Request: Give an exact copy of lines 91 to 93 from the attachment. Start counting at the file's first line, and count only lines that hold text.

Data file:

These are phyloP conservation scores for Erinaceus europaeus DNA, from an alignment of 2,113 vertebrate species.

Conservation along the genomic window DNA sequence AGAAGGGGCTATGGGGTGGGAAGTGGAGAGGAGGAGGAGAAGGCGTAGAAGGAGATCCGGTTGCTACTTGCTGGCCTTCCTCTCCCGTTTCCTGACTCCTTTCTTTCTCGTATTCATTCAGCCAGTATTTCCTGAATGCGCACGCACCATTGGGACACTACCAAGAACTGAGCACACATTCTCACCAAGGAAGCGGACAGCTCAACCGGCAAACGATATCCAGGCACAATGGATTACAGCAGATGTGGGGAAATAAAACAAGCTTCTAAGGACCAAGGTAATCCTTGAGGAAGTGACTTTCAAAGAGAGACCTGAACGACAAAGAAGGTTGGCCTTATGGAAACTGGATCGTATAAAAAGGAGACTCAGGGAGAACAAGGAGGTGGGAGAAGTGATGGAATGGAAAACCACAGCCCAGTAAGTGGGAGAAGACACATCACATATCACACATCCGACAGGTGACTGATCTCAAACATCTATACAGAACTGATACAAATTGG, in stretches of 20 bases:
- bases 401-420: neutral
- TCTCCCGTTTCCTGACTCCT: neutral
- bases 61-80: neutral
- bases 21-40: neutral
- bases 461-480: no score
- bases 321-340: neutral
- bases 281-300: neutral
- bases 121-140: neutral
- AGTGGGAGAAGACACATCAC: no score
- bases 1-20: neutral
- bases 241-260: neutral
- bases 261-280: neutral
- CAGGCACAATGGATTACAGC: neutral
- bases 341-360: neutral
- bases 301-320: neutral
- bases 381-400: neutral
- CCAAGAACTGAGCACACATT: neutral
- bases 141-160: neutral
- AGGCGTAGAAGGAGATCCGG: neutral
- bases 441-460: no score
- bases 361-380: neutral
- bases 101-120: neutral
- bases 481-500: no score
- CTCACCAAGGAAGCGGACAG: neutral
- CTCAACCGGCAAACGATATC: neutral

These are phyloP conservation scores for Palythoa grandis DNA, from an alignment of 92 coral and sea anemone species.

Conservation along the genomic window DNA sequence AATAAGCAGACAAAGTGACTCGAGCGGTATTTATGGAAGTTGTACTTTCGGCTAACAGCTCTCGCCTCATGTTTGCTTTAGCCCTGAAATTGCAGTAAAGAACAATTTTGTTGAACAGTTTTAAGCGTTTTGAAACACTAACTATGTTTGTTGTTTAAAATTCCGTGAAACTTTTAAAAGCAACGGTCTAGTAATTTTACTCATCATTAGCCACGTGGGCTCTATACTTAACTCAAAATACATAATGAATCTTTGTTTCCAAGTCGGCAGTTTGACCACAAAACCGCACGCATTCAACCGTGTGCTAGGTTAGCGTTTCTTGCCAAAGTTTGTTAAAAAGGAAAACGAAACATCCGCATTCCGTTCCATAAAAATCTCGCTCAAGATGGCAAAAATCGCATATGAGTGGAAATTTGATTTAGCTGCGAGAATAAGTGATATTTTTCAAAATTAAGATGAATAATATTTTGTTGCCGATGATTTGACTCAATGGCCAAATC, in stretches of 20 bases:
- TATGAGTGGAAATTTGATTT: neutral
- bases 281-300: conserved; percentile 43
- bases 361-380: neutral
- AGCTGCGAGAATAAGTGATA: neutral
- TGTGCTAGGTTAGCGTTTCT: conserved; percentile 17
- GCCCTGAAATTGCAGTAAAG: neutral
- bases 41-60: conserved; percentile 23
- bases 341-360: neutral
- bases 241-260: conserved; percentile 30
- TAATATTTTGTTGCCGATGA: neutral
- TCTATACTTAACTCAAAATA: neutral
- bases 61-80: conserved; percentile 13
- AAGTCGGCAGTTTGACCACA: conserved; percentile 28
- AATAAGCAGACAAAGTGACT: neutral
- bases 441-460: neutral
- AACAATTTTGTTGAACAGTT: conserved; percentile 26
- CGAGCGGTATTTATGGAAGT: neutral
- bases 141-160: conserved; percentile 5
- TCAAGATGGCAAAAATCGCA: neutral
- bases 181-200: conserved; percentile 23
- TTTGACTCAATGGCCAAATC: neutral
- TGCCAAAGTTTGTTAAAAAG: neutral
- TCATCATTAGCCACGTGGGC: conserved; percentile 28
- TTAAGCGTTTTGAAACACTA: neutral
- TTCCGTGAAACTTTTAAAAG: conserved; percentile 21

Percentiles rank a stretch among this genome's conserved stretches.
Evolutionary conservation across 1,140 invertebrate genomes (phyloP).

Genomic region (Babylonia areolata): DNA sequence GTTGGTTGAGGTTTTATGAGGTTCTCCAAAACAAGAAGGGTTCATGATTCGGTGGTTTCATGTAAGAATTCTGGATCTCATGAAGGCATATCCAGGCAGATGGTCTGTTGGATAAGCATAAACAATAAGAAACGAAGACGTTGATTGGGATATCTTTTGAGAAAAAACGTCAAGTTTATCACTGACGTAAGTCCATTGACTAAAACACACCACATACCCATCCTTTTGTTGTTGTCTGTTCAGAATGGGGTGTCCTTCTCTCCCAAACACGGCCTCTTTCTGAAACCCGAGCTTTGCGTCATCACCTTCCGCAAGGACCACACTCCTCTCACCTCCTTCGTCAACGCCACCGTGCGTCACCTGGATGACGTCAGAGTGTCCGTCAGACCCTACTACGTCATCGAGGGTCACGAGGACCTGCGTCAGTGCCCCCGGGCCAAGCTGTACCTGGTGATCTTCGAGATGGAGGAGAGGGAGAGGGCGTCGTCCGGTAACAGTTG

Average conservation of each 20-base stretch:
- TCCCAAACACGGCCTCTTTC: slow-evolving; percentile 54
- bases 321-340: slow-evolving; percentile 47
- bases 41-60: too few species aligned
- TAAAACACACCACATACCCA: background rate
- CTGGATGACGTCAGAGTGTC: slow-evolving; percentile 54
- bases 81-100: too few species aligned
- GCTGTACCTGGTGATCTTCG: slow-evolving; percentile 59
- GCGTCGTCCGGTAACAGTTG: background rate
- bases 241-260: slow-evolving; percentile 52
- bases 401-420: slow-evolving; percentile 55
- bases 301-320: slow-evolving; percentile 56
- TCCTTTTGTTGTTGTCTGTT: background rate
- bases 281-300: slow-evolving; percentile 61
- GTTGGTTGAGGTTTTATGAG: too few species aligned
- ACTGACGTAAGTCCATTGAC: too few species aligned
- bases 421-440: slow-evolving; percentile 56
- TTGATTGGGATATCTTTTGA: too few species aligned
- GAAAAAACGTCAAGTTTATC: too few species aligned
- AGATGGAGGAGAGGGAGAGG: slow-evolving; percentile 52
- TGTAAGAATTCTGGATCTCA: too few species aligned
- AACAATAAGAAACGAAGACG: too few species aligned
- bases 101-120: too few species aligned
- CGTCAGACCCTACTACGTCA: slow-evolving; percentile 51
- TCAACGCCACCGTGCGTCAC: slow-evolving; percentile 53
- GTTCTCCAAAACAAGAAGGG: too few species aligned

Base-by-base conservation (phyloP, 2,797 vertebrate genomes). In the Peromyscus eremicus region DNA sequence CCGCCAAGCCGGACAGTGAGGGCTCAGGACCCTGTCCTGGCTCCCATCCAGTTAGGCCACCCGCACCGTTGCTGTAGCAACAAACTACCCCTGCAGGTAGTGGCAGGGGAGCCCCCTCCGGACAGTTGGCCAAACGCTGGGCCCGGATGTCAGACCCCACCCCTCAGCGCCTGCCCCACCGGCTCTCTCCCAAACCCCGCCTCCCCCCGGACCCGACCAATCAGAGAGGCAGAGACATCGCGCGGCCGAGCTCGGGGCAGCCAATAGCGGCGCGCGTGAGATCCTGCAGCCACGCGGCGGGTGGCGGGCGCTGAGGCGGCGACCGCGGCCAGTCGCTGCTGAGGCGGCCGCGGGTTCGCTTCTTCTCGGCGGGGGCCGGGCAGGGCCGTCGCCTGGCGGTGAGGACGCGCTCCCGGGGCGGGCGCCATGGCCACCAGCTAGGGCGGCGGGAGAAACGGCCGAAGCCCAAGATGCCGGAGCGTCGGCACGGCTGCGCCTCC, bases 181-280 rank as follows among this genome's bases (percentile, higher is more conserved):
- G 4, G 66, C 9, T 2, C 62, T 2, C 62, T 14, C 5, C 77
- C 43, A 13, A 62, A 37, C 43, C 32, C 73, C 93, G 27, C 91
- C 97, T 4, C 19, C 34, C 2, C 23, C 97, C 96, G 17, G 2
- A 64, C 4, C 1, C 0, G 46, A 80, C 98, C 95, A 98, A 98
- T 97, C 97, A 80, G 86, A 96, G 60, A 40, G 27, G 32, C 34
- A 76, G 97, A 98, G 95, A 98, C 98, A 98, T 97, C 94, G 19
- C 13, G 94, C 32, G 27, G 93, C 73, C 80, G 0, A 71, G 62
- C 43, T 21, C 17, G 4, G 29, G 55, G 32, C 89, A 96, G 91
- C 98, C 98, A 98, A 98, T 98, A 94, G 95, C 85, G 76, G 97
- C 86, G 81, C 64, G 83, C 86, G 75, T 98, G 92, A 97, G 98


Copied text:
- C 13, G 94, C 32, G 27, G 93, C 73, C 80, G 0, A 71, G 62
- C 43, T 21, C 17, G 4, G 29, G 55, G 32, C 89, A 96, G 91
- C 98, C 98, A 98, A 98, T 98, A 94, G 95, C 85, G 76, G 97